A web of deception has finally been untangled: the Justice Department got the US supreme court to dismiss a case that could have curtailed the NSA's dragnet. Why?
It turns out neither of two statements that held up in the nation's highest court were true – but it took Snowden's historic whistleblowing to prove it.
If you blinked this week, you might have missed the news: two Senators accused the Justice Department of lying about NSA warrantless surveillance to the US supreme court last year, and those falsehoods all but ensured that mass spying on Americans would continue. But hardly anyone seems to care – least of all those who lied and who should have already come forward with the truth.
Here's what happened: just before Edward Snowden became a household name, the ACLU argued before the supreme court that the Fisa Amendments Act – one of the two main laws used by the NSA to conduct mass surveillance – was unconstitutional.
In a sharply divided opinion, the supreme court ruled, 5-4, that the case should be dismissed because the plaintiffs didn't have "standing" – in other words, that the ACLU couldn't prove with near-certainty that their clients, which included journalists and human rights advocates, were targets of surveillance, so they couldn't challenge the law. As the New York Times noted this week, the court relied on two claims by the Justice Department to support their ruling: 1) that the NSA would only get the content of Americans'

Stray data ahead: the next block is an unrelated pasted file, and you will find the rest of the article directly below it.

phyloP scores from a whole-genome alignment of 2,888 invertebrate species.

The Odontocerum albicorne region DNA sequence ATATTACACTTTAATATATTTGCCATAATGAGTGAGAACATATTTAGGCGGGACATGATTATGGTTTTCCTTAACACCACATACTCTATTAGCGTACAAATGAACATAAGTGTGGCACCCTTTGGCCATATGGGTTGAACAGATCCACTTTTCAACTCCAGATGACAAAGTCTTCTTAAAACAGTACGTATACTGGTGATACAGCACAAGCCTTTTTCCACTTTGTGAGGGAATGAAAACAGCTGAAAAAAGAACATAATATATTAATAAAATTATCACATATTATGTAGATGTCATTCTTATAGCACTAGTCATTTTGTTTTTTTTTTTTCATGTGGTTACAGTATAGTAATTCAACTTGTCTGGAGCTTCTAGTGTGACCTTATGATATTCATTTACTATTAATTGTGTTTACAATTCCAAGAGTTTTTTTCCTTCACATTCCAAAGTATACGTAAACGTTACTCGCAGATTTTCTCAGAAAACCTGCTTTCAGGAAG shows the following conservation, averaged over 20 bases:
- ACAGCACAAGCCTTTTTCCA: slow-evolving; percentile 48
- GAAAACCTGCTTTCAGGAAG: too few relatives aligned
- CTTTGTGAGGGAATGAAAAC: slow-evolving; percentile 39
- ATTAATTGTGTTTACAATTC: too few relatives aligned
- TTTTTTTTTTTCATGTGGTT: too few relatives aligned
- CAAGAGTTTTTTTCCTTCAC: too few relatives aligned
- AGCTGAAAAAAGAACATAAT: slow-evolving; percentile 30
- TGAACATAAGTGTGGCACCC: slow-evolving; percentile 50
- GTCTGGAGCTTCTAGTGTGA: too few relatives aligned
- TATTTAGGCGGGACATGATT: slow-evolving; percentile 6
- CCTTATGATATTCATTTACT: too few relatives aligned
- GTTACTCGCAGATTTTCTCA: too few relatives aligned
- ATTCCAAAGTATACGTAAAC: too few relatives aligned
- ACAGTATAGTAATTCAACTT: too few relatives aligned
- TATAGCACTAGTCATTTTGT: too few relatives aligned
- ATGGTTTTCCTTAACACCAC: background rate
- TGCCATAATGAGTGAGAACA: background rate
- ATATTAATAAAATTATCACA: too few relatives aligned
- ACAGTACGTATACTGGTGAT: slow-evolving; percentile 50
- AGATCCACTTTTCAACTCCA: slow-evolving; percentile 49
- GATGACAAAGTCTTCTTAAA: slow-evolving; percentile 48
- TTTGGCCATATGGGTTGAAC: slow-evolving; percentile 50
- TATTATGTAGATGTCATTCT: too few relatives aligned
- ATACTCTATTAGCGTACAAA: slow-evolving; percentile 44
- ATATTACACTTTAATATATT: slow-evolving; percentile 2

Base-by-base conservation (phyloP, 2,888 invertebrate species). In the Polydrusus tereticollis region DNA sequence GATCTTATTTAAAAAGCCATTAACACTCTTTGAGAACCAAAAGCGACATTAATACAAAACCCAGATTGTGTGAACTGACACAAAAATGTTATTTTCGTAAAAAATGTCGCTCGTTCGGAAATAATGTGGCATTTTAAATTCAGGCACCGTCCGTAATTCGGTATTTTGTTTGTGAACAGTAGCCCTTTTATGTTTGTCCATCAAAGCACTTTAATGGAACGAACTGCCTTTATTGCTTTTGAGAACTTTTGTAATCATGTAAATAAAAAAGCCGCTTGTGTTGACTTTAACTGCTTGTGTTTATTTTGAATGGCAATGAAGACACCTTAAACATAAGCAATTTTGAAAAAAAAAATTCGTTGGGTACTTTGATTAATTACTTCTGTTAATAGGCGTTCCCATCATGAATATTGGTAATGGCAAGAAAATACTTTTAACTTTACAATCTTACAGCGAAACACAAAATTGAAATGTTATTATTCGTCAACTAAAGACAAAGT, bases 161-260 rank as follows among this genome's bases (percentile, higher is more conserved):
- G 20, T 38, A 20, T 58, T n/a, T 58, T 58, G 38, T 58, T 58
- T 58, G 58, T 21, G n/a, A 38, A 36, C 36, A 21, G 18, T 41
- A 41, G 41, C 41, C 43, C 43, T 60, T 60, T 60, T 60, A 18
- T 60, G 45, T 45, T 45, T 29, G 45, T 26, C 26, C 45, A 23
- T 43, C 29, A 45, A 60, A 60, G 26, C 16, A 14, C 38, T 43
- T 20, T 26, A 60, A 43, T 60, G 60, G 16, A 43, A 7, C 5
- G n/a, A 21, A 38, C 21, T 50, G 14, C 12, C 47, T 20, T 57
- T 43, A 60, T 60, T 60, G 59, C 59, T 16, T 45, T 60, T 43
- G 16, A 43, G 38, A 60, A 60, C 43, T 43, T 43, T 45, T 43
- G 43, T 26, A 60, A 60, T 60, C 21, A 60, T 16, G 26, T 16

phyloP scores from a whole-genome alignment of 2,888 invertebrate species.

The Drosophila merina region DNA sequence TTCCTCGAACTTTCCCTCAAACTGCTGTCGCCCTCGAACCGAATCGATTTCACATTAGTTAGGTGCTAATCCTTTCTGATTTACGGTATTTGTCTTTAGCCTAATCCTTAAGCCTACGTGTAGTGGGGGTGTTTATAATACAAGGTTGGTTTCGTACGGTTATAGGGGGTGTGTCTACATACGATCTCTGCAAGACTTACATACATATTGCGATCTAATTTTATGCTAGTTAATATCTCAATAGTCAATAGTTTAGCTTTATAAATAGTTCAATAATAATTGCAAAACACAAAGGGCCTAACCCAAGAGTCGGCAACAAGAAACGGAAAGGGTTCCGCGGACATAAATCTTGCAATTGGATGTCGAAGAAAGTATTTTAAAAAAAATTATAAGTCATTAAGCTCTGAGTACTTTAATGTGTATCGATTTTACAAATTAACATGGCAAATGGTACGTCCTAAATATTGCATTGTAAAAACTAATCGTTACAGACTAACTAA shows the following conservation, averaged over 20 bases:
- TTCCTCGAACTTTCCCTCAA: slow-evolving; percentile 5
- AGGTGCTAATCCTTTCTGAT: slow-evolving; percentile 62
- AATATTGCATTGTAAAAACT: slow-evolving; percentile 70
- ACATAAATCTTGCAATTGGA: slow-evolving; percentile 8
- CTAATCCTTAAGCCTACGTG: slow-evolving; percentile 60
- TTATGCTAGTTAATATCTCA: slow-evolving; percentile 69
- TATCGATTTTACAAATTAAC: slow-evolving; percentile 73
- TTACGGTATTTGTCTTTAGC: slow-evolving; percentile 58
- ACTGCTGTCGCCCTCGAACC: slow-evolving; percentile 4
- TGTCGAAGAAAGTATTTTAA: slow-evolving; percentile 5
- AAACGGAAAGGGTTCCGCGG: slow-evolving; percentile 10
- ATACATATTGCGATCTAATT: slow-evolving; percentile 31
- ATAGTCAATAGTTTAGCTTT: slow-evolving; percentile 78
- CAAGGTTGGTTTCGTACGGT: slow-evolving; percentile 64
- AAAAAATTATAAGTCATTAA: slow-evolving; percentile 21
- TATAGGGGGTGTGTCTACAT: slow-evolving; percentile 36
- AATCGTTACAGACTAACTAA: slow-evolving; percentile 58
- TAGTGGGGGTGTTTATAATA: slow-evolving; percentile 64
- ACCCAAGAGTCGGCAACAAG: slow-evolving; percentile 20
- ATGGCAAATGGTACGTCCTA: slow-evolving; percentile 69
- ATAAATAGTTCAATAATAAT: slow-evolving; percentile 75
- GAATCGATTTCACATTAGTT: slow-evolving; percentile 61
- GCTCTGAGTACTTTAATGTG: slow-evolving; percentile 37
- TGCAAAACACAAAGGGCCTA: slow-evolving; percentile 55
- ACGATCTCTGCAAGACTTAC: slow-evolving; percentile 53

communications without a warrant when they are targeting a foreigner abroad for surveillance, and 2) that the Justice Department would notify criminal defendants who have been spied on under the Fisa Amendments Act, so there exists some way to challenge the law in court.
It turns out that neither of those statements were true – but it took Snowden's historic whistleblowing to prove it.
One of the most explosive Snowden revelations exposed a then-secret technique known as "about" surveillance. As the New York Times first reported, the NSA "is searching the contents of vast amounts of Americans' e-mail and text communications into and out of the country, hunting for people who mention information about foreigners under surveillance." In other words, the NSA doesn't just target a contact overseas – it sweeps up everyone's international communications into a dragnet and searches them for keywords.
For the rest of the story: http://www.theguardian.com/commentisfree/2014/may/17/government-lies-nsa-justice-department-supreme-court